#define DATAPIN 7 // change to the proper pin for sdi-12 data pin, I prefer D7
    SDI12 mySDI12(DATAPIN);

    // The analog pins that connect to the sensors
    //#define photocellPin 0 // analog 0
    //#define tempPin 1 // analog 1
    //#define BANDGAPREF 14 // special indicator that we want to measure the bandgap

    //#define aref_voltage 3.3 // we tie 3.3V to ARef and measure it with a multimeter!
    //#define bandgap_voltage 1.1 // this is not super guaranteed but its not -too- off

    RTC_PCF8523 RTC; // define the Real Time Clock object

    // for the data logging shield, we use digital pin 10 for the SD cs line
    const int chipSelect = 10;

    // the logging file
    File logfile;
    void tmMeasurement(char c);

    void error(char *str)
    {
    Serial.print(“error: “);
    Serial.println(str);

    // red LED indicates error
    digitalWrite(redLEDpin, HIGH);

    while(1);
    }

    void setup(void)
    {
    Serial.begin(9600);
    Serial.println();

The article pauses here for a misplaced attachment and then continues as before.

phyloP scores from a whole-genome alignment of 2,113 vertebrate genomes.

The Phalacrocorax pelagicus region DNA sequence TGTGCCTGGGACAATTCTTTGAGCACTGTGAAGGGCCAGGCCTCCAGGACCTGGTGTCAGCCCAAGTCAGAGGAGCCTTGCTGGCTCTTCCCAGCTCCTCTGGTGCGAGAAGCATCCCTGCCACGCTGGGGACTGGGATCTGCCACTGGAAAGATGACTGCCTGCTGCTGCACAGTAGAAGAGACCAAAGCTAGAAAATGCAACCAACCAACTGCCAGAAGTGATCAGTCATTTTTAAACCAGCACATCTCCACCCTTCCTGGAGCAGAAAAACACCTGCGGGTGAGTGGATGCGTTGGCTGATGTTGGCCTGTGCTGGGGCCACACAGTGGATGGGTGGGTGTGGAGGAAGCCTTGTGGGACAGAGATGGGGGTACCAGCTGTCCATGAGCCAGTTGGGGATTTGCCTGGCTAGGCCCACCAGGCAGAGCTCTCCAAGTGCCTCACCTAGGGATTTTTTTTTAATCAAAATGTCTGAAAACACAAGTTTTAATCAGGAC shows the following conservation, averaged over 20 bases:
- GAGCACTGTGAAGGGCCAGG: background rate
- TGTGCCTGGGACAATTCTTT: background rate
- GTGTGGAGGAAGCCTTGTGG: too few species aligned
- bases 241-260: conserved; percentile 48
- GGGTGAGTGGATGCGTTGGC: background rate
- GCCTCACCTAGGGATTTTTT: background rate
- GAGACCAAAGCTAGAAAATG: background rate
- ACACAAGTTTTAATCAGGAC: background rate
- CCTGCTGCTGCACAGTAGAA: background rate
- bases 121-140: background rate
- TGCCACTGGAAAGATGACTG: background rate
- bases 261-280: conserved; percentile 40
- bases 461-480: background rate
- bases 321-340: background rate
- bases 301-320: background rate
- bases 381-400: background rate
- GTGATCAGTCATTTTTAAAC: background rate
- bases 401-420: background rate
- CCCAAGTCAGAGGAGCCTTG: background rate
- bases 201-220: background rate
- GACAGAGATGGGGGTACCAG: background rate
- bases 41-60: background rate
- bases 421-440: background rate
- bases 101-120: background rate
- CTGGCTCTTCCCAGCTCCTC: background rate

// use debugging LEDs
    pinMode(redLEDpin, OUTPUT);
    pinMode(greenLEDpin, OUTPUT);

    #if WAIT_TO_START
    Serial.println(“Type any character to start”);
    while (!Serial.available());
    #endif //WAIT_TO_START

    // initialize the SD card
    Serial.print(“Initializing SD card…”);
    // make sure that the default chip select pin is set to
    // output, even if you don’t use it:
    pinMode(10, OUTPUT);

    // see if the card is present and can be initialized:
    if (!SD.begin(chipSelect)) {
    error(“Card failed, or not present”);
    }
    Serial.println(“card initialized.”);

    // create a new file
    char filename[] = “LOGGER00.CSV”;
    for (uint8_t i = 0; i < 100; i++) {
    filename[6] = i/10 + ‘0’;
    filename[7] = i%10 + ‘0’;
    if (! SD.exists(filename)) {
    // only open a new file if it doesn’t exist
    logfile = SD.open(filename, FILE_WRITE);
    break; // leave the loop!
    }
    }

    if (! logfile) {
    error(“couldnt create file”);
    }

    Serial.print(“Logging to: “);
    Serial.println(filename);

    // connect to RTC
    Wire.begin();
    if (!RTC.begin()) {